On the 29th May 2020
Over the past couple of years up to a dozen Kittiwakes from the local breeding population have been spending time on the main Vermont Hotel, down on Newcastle Quayside. Nearby is a railway bridge which already hosts over sixty pairs. There is also the legendary medieval Newcastle ‘Castle’.
During the 2019 season, up to a dozen Kittiwakes also favoured spending time on the ‘St Mary’s Heritage Centre’ on the south side of the river in Gateshead.
“Did they return again for 2020?”
Yes and like last year a pair has chosen to nest high up, close to the clocktower. We will be watching this location more closely this year. We are hoping not only does the existing pair successfully fledge some young Kittiwakes, but it would also be great if further pairs opted to nest. Fingers crossed.
The iconic Tyne Bridge that spans the River Tyne between the city of Newcastle and the town of Newcastle is supported by four huge grey towers. These are also home to dozens of Kittiwakes every year. Numbers present this year, are very promising and the Kittiwakes continue to be very vocal.
Plans were submitted to Newcastle City Council, to host a new leisure venue in one of the towers on the northern side of the river. If agreed, the inside tower is likely to encourage a major refurbishment. Hopefully the Kittiwakes that return every year to nest on the outside, will remain, undisturbed.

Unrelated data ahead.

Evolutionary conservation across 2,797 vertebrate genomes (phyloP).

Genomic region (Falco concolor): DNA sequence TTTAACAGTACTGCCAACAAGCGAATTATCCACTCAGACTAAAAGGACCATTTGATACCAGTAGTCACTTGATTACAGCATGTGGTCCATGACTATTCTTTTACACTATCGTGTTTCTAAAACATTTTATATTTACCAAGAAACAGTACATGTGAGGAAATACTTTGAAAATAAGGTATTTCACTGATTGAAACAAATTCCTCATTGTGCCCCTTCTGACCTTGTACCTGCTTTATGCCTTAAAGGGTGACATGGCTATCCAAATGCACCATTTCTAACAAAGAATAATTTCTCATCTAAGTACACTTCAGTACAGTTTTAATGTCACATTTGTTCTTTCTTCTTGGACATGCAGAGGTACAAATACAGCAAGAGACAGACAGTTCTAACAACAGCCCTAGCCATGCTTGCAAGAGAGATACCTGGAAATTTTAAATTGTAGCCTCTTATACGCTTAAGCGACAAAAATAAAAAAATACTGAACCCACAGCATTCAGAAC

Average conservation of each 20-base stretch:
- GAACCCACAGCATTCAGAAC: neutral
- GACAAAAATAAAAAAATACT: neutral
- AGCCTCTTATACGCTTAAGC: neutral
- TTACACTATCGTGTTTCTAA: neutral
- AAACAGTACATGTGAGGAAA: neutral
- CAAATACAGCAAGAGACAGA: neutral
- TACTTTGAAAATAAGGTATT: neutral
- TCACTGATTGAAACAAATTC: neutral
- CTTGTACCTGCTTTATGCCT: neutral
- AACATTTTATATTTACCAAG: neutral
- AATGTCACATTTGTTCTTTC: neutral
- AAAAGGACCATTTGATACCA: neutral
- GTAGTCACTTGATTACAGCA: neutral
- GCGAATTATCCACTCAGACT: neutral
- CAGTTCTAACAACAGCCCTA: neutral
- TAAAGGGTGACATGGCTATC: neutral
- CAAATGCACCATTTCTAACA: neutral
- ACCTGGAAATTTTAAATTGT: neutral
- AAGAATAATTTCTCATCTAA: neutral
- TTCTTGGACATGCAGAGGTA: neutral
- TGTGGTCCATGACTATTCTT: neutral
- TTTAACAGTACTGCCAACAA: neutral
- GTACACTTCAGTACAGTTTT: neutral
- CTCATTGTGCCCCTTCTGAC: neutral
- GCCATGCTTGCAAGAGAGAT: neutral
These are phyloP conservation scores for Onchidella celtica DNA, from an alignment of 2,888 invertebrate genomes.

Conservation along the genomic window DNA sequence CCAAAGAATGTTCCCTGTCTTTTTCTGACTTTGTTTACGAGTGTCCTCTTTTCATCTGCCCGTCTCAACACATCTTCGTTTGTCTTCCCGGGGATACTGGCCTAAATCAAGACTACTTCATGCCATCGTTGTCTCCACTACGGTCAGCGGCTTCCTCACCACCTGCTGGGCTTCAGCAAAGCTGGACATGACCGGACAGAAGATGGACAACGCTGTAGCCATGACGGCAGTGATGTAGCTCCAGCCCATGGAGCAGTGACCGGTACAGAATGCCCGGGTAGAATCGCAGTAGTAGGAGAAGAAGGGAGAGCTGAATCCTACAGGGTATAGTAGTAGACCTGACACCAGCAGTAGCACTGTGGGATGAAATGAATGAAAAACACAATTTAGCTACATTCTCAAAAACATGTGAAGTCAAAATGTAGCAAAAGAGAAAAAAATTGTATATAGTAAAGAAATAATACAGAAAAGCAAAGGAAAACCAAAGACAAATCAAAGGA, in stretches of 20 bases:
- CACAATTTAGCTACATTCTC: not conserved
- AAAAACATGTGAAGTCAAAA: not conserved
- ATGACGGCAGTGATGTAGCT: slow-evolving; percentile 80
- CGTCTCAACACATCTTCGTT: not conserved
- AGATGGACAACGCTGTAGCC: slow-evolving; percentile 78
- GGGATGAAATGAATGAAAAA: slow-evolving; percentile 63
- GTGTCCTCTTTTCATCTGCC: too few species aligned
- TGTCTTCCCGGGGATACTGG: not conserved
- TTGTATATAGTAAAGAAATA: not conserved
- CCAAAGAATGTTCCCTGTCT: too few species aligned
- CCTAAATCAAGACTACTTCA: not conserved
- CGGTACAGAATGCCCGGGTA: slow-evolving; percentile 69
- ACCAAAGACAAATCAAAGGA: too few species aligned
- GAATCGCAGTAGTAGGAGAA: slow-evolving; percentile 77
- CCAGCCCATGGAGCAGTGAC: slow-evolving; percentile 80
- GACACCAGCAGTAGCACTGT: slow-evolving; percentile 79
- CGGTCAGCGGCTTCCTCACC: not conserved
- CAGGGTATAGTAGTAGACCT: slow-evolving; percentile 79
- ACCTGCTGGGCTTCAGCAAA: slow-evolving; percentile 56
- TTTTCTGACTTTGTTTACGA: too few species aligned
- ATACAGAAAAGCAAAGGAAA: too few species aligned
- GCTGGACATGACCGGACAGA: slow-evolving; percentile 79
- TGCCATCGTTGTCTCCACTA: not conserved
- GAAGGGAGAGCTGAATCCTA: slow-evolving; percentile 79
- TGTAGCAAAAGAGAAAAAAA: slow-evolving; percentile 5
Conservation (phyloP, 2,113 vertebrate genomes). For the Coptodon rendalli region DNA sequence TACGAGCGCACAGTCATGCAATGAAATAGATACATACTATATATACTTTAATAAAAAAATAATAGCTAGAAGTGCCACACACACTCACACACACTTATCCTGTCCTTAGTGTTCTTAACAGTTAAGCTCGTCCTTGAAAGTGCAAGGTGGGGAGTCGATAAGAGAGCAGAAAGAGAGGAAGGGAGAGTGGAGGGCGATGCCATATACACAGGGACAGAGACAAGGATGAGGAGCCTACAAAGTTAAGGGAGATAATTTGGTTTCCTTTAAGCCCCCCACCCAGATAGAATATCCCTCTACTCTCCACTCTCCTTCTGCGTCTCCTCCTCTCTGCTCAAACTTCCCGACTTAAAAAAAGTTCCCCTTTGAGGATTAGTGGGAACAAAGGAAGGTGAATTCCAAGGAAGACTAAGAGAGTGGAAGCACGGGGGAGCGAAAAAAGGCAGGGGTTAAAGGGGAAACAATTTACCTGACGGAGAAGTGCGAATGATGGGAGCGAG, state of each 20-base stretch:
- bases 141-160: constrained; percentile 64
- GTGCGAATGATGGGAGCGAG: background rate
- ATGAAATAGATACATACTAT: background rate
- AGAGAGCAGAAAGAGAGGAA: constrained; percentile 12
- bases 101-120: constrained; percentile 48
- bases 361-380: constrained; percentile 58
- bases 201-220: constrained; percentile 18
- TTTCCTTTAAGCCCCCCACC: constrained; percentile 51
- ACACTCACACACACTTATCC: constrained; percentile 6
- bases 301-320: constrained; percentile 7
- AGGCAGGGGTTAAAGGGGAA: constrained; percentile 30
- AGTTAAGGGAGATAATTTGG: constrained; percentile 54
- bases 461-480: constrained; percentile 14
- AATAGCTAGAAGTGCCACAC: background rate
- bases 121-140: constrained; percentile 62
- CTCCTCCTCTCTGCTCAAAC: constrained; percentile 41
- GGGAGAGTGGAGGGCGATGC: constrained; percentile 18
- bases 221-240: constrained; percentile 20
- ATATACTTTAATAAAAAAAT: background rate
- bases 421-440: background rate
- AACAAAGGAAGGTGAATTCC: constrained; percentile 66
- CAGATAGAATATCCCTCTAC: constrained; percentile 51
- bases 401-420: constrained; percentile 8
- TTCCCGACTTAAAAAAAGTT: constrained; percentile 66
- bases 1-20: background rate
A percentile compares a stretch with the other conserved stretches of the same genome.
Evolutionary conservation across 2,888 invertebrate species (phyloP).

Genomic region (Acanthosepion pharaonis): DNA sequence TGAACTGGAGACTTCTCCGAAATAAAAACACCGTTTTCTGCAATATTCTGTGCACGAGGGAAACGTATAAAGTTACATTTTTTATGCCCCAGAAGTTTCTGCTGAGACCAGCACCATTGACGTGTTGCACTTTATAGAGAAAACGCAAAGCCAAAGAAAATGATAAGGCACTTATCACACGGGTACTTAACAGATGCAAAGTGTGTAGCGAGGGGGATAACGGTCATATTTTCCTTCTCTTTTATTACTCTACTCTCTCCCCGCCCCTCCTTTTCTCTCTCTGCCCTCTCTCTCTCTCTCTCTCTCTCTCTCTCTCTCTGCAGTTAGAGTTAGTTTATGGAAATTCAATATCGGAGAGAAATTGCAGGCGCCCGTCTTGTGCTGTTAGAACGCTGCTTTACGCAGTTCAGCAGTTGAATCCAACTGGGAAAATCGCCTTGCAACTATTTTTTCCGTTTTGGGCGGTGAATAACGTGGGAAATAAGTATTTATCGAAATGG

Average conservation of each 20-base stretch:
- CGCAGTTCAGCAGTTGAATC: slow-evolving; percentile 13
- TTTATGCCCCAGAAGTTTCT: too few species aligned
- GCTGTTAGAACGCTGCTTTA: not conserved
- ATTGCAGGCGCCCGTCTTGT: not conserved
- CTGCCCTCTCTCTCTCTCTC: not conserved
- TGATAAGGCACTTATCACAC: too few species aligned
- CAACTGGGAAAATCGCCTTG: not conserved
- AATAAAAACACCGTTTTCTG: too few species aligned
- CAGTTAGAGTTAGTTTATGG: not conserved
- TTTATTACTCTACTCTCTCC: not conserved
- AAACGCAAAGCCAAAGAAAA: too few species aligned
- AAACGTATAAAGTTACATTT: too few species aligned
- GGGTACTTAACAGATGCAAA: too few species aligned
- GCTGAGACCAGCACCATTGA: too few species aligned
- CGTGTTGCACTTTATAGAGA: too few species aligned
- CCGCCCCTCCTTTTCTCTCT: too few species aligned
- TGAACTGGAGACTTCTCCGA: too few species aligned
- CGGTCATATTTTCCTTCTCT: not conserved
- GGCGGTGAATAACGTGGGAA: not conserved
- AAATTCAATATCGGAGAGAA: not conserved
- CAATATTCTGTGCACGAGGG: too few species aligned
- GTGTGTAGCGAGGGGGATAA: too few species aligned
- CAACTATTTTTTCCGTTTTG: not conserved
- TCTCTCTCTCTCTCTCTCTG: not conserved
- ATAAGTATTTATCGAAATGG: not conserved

“A beacon of the natural world in a big city”.
Despite the introduction of a new electric shock system anti-bird deterrent and some remaining anti bird netting etc, a pair of Kittiwakes nested on the Guildhall close to the roundabout during the 2019 season; with a 2nd pair trying later. Today as the 2020 season was well under way, three pairs of Kittiwakes can be easily found, watching us all from the side of the Guildhall building. We wish these all the best of luck.
by Paul Buskin
“What’s particularly good about the Guildhall nests is the incredibly narrow ledges they build on, only 3 or 4 cm wide: must be close to the limit of what they can build on. The big advantage is these ledges are inaccessible to gulls & crows, so breeding success is high”.
– Lophophanes, 29th May 2020.